* The eight 'guardians of the world' (Lokapalas) are, Indra, Agni, Yama, Surya, Varuna, Pavana, Kubera, and Soma (M.5, 96). The seven Rishis, according to the Satapatha-brahmana, are, Gotama, Bharadvaga, Visvamitra, Gamadagni, Vasishtha, Kasyapa, and Atri. The six Vedangas are, Siksha (pronunciation), Khandas (metre), Vyakarana (grammar), Nirukta (etymology), Kalpa (ceremonial), and Gyotisha (astronomy). See Max M�ller, Ancient Sanskrit Literature, p. 108

Ganardana, the chief of the gods, having become invisible, the goddess of the earth began to consider, 'How shall I be able to sustain myself (from now on)?' (19)

'I will go to Kasyapa to ask: he will tell me the truth. The great Muni has my welfare under constant consideration.' (20)

Having thus decided on her course, the goddess, assuming the shape of a woman, went to see Kasyapa, and Kasyapa saw her. (21)

Her eyes were similar to the leaves of the blue lotus (of which the bow of Kama, the god of love, is made); her face was radiant like the moon in the autumn season; her locks were as dark as a swarm of black bees; she was radiant; her lip was (red) like the Bandhugiva flower; and she was lovely to behold. (22)

Her eyebrows were fine; her teeth exceedingly small; her nose handsome; her brows bent; her neck shaped like a shell; her thighs were constantly touching each other; and they were fleshy thighs, which adorned her loins. (23)

Her breasts were shining white, firm, plump, very close to each other, (decorated with continuous strings of pearls) like the projections on the forehead of Indra's elephant, and radiant like the gold (of the two golden jars used at the consecration of a king). (24)

Her arms were as delicate as lotus fibres; her hands were similar to young shoots; her thighs were resplendent like golden pillars; and her knees were hidden (under the flesh), and closely touching each other. (25)

Her legs were smooth and exquisitely proportioned; her feet exceedingly graceful; her loins fleshy; and her waist like that of a lion's cub. (26)

Her reddish nails shone (like rubies); her beauty was the delight of every looker-on; and with her glances she filled at every step all the quarters of the sky as it were with lotus-flowers. (27)

Radiant with divine lustre, she illuminated all the quarters of the sky with it; her clothing was most exquisite and perfectly white; and she was decorated with the most precious gems. (28)

With her steps she covered the earth as it were with lotuses; she was endowed with beauty and youthful charms; and made her approach with modest bearing. (29)

Having seen her come near, Kasyapa saluted her reverentially, and said, 'O handsome lady, O earth, radiant with divine lustre, I am acquainted with your thoughts. (30)

'Go to visit Ganardana, you large-eyed lady; he will tell you accurately how you shall sustain yourself from now on. (31)

For your sake, (goddess), whose face is lovely and whose limbs are beautiful, I have found out, by profound meditation, that his residence is in the milk-ocean (Kshiroda).' (32)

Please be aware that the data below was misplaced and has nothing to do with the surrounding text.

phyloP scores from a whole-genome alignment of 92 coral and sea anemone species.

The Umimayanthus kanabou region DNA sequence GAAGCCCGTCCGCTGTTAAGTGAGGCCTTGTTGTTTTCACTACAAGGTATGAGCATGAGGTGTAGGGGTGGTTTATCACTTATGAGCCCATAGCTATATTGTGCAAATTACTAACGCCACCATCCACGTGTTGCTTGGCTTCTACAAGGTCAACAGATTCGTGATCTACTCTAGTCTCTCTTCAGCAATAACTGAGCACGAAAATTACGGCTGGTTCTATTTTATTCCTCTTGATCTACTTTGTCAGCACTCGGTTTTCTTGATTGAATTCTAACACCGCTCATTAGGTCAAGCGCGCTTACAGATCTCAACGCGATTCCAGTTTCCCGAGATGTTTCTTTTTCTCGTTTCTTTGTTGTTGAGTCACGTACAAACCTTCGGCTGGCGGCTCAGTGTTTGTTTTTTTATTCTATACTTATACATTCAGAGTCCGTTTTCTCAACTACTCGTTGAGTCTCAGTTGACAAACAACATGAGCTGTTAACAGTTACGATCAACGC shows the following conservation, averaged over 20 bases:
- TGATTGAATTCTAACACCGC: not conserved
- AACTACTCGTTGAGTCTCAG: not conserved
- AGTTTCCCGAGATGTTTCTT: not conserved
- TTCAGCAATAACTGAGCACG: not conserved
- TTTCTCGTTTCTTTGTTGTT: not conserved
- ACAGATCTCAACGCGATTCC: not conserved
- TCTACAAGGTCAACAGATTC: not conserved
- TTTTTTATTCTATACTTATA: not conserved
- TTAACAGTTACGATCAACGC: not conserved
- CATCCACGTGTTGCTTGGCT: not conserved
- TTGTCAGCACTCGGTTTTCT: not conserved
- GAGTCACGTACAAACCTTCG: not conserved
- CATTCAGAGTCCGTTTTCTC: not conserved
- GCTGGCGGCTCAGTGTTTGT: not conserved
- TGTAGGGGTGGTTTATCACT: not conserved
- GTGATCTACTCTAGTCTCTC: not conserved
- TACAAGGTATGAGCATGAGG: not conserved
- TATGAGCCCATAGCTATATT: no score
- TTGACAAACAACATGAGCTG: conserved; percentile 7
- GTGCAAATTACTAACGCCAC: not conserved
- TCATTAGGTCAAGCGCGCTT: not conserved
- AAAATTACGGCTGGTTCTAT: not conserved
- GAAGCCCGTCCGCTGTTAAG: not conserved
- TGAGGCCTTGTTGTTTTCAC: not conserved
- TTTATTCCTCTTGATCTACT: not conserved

The goddess of the earth answered, 'Yes, (I shall do as you bid me), saluted Kasyapa reverentially, and went on to the Kshiroda sea, in order to see Kesava (Vishnu). (33)

She saw (then) the ocean, from which the Amrita arose. It was lovely, like the rays of the moon, and agitated by hundreds of waves produced by stormy blasts of wind. (34)

(With its waves) towering like a hundred Himalayas it seemed another terrestrial globe, calling near as it were the earth with its hands; the rolling waves. (35)

  With those hands it was as it were constantly producing the radiancy of the moon; and every stain of guilt was removed from it by Hari's (Vishnu's) residence within its limits. (36)

Because (it was entirely free from sin) therefore it was possessed of a pure and shining frame; its colour was white; it was inaccessible to birds and its seat was in the lower regions. (37)

It was rich in blue and tawny gems (sapphires, coral, and others), and looking therefore as if the atmosphere had descended on the earth, and as if a number of forests adorned with a multitude of fruits had descended on its surface. (38)

  Its size was immense, like that of the skin of (Vishnu's) serpent Sesha. After having seen the milk-ocean, the goddess of the earth saw the dwelling of Kesava (Vishnu) which was in it: (39)

(His dwelling), the size of which cannot be expressed in words, and, the sublimity of which is also beyond the power of utterance. In it she saw the destroyer of Madhu seated on Sesha. (40)

The lotus of his face was hardly visible on account of the lustre of the gems decorating the neck of the snake Sesha; he was shining like a hundred moons; and his splendour was equal to the rays of a myriad of suns. (41)

He was clad in a yellow robe (radiant like gold); imperturbable; decorated with all kinds of gems; and shining with the lustre of a diadem resembling the sun in colour, and with (splendid) ear-rings. (42)